To add further complexity to the scene, homes commonly operate at a lower (negative) pressure compared to the outside air. This pressure difference creates a vacuum and outside air can be pulled into the home through openings like doors and windows. Some of this replacement air comes from the soil.
Expel the Villian! Test. Fix. Save a Life. The story journey begins with you recognizing that radon is a health hazard that has a simple solution. Test. Fix. Save a life. These words come directly from the EPA’s website and help us move further into the plot of this story. It is time to discover if your home has high radon levels. The simple solution to this invisible health hazard is to test your home. Testing is really the only way to know your level of exposure.
The EPA and the Surgeon General recommend that all homes be tested. Testing kits can be found at hardware or home maintenance stores. They are about $20 or less and are easy to use, typically taking 2-7 days for results. Since there is no safe level of radon, you should always aim for the lowest level. The EPA recommends 4 pCi/L or less. (picocuries per liter of air). When the level is higher than 4 pCi/L, the EPA recommends calling a qualified professional who can install a radon mitigation system.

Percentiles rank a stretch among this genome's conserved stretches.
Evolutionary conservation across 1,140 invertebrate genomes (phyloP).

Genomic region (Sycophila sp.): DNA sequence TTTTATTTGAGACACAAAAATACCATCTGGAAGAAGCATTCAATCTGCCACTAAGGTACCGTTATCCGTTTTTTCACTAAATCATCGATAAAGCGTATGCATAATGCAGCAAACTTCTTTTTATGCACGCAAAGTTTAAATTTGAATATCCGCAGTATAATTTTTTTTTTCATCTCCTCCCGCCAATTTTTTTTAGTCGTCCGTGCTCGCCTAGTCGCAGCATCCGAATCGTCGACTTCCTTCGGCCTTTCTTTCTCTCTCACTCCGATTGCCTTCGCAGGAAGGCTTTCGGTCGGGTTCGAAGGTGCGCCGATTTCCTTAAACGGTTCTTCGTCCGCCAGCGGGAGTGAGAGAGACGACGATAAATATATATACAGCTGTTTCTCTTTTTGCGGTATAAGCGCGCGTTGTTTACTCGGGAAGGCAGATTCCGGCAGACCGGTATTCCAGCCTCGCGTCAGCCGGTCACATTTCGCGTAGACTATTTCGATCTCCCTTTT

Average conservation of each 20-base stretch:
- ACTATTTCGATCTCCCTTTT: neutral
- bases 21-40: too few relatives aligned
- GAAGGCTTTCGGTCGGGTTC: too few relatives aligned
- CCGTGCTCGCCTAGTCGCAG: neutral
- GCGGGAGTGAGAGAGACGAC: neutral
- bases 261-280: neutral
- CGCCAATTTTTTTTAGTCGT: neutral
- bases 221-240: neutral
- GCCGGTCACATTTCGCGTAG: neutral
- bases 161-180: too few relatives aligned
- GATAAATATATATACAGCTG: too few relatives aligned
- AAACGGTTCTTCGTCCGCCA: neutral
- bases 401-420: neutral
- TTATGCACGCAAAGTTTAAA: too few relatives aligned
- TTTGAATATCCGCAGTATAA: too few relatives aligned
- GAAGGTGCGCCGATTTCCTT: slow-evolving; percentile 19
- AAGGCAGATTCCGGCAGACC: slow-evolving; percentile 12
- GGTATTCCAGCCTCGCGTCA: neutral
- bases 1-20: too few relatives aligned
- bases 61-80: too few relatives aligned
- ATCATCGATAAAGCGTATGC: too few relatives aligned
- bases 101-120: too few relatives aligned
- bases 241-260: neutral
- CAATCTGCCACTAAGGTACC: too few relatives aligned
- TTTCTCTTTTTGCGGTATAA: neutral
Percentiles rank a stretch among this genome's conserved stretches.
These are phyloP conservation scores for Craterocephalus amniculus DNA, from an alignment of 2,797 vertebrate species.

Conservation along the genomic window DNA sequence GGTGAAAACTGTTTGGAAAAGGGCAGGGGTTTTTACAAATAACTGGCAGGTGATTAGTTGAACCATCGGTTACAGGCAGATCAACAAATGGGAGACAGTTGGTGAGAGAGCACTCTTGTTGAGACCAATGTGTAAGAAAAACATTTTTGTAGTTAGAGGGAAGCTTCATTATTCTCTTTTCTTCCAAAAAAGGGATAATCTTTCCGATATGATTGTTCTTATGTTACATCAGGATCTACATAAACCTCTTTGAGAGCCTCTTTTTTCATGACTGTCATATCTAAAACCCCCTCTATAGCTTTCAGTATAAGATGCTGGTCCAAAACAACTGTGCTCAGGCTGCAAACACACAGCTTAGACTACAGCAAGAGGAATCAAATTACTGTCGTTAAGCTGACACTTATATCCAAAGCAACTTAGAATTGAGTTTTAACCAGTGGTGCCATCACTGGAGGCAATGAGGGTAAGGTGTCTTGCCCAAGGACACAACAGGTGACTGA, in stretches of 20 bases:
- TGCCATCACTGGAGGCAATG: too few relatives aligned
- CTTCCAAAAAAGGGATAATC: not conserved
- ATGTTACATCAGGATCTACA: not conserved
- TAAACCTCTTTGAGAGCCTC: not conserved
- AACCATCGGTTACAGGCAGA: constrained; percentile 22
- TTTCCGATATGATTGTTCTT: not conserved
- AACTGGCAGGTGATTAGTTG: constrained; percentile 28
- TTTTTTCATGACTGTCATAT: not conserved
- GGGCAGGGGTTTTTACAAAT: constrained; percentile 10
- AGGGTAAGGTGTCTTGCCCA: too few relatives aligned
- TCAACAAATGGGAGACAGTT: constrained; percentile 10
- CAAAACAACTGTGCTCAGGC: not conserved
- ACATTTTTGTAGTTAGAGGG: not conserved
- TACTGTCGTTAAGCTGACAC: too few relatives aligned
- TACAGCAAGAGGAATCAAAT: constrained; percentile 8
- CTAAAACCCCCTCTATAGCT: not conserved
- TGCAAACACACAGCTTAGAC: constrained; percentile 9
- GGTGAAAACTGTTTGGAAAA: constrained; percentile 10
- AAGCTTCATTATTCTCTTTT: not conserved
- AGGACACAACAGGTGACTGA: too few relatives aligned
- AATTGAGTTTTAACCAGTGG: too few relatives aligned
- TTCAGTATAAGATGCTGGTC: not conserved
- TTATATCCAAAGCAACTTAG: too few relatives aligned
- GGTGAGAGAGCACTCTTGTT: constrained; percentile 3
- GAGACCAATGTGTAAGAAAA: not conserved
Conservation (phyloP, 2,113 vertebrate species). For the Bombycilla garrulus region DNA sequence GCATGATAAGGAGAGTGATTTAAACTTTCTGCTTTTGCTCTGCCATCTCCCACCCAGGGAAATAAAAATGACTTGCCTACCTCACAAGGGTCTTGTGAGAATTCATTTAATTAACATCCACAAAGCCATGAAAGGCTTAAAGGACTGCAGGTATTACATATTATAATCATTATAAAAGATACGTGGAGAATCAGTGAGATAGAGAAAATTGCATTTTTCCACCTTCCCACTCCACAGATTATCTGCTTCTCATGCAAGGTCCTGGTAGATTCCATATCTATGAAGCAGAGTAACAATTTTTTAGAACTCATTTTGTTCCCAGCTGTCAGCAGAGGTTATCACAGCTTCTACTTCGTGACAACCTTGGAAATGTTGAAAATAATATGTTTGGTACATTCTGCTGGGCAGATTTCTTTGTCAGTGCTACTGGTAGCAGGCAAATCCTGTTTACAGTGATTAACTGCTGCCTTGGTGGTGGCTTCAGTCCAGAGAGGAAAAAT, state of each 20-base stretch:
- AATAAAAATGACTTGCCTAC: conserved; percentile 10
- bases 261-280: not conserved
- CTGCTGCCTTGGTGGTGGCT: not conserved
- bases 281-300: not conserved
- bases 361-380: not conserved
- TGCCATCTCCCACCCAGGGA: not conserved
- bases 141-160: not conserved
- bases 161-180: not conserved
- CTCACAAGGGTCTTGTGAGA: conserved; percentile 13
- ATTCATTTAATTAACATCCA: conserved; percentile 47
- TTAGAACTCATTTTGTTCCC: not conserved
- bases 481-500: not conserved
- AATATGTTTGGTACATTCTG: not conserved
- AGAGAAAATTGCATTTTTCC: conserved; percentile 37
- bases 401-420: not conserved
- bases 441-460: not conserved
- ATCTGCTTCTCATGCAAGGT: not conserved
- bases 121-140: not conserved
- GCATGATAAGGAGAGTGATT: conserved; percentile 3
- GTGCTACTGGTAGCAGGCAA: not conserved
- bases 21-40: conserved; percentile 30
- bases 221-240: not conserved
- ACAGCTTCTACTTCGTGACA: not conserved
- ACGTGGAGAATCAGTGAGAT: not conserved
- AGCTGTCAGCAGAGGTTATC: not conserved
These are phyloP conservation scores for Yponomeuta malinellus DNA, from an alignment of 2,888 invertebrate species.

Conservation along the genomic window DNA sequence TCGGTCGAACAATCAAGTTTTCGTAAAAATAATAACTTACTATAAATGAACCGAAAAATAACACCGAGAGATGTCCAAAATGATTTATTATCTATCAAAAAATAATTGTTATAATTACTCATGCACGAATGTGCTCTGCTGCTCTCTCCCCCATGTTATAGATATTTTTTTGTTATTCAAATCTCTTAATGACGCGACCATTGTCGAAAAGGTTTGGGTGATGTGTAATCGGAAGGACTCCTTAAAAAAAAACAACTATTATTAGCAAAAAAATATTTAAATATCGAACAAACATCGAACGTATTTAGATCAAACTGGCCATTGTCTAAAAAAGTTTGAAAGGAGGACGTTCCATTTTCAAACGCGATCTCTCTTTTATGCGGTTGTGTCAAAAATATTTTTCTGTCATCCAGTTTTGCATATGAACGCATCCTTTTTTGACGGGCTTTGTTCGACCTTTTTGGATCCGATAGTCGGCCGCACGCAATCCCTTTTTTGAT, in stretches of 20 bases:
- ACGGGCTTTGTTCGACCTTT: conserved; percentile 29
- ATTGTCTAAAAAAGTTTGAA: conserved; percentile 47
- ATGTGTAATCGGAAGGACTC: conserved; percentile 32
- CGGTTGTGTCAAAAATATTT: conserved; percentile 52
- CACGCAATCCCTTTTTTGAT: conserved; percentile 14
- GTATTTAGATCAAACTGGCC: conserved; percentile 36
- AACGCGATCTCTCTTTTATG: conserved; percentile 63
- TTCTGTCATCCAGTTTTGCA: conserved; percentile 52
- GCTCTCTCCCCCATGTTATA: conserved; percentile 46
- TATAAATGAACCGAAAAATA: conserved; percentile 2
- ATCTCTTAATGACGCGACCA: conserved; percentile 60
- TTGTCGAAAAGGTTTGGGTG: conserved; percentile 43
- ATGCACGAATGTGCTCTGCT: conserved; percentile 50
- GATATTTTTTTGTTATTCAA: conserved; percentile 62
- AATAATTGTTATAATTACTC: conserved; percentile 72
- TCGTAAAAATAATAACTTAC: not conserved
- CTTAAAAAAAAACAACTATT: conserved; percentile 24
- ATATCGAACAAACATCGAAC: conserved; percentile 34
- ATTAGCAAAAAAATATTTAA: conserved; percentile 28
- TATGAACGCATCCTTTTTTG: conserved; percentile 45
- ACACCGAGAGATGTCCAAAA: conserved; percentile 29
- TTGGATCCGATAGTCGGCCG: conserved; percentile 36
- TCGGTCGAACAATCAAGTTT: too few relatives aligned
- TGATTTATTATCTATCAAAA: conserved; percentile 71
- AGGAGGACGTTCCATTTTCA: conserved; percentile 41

Take action to reduce levels. Whether or not levels are high in your home, you are in control of reducing the levels and bringing a happy resolution to your story. If your home’s radon level is from 2pCi/L through 4 pCi/L and is not above 4 pCi/L, there are ways you can keep levels as low as possible in your home: